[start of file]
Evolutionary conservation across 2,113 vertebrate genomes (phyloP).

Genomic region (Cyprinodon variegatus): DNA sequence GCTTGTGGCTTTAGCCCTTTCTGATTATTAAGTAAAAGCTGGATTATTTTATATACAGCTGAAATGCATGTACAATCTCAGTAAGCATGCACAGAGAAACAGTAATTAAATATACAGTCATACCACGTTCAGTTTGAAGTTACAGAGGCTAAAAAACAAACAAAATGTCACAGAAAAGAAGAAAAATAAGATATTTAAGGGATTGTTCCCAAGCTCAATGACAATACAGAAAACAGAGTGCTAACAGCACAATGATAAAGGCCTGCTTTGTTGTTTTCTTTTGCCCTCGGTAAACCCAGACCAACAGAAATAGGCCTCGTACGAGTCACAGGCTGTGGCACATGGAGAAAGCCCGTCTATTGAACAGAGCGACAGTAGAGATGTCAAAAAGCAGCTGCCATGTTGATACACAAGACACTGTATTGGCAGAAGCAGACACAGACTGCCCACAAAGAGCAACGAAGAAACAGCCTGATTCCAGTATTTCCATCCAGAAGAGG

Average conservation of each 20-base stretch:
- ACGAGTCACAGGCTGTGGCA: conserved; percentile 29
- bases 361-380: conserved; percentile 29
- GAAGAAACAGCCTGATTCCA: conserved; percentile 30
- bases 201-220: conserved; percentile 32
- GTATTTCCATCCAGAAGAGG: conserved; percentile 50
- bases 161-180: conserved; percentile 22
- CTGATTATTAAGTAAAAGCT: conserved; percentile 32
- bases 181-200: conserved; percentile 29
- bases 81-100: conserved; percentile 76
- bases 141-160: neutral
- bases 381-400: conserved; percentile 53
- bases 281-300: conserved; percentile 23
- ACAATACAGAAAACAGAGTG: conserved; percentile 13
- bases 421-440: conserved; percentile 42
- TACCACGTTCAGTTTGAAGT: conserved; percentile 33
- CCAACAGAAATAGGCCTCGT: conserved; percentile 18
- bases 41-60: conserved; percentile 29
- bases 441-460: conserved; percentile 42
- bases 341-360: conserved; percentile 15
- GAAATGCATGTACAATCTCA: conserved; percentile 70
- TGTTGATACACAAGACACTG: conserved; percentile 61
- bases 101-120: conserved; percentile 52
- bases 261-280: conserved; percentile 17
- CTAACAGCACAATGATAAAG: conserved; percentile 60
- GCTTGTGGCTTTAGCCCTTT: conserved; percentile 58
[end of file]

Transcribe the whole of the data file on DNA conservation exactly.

Evolutionary conservation across 2,113 vertebrate genomes (phyloP).

Genomic region (Cyprinodon variegatus): DNA sequence GCTTGTGGCTTTAGCCCTTTCTGATTATTAAGTAAAAGCTGGATTATTTTATATACAGCTGAAATGCATGTACAATCTCAGTAAGCATGCACAGAGAAACAGTAATTAAATATACAGTCATACCACGTTCAGTTTGAAGTTACAGAGGCTAAAAAACAAACAAAATGTCACAGAAAAGAAGAAAAATAAGATATTTAAGGGATTGTTCCCAAGCTCAATGACAATACAGAAAACAGAGTGCTAACAGCACAATGATAAAGGCCTGCTTTGTTGTTTTCTTTTGCCCTCGGTAAACCCAGACCAACAGAAATAGGCCTCGTACGAGTCACAGGCTGTGGCACATGGAGAAAGCCCGTCTATTGAACAGAGCGACAGTAGAGATGTCAAAAAGCAGCTGCCATGTTGATACACAAGACACTGTATTGGCAGAAGCAGACACAGACTGCCCACAAAGAGCAACGAAGAAACAGCCTGATTCCAGTATTTCCATCCAGAAGAGG

Average conservation of each 20-base stretch:
- ACGAGTCACAGGCTGTGGCA: conserved; percentile 29
- bases 361-380: conserved; percentile 29
- GAAGAAACAGCCTGATTCCA: conserved; percentile 30
- bases 201-220: conserved; percentile 32
- GTATTTCCATCCAGAAGAGG: conserved; percentile 50
- bases 161-180: conserved; percentile 22
- CTGATTATTAAGTAAAAGCT: conserved; percentile 32
- bases 181-200: conserved; percentile 29
- bases 81-100: conserved; percentile 76
- bases 141-160: neutral
- bases 381-400: conserved; percentile 53
- bases 281-300: conserved; percentile 23
- ACAATACAGAAAACAGAGTG: conserved; percentile 13
- bases 421-440: conserved; percentile 42
- TACCACGTTCAGTTTGAAGT: conserved; percentile 33
- CCAACAGAAATAGGCCTCGT: conserved; percentile 18
- bases 41-60: conserved; percentile 29
- bases 441-460: conserved; percentile 42
- bases 341-360: conserved; percentile 15
- GAAATGCATGTACAATCTCA: conserved; percentile 70
- TGTTGATACACAAGACACTG: conserved; percentile 61
- bases 101-120: conserved; percentile 52
- bases 261-280: conserved; percentile 17
- CTAACAGCACAATGATAAAG: conserved; percentile 60
- GCTTGTGGCTTTAGCCCTTT: conserved; percentile 58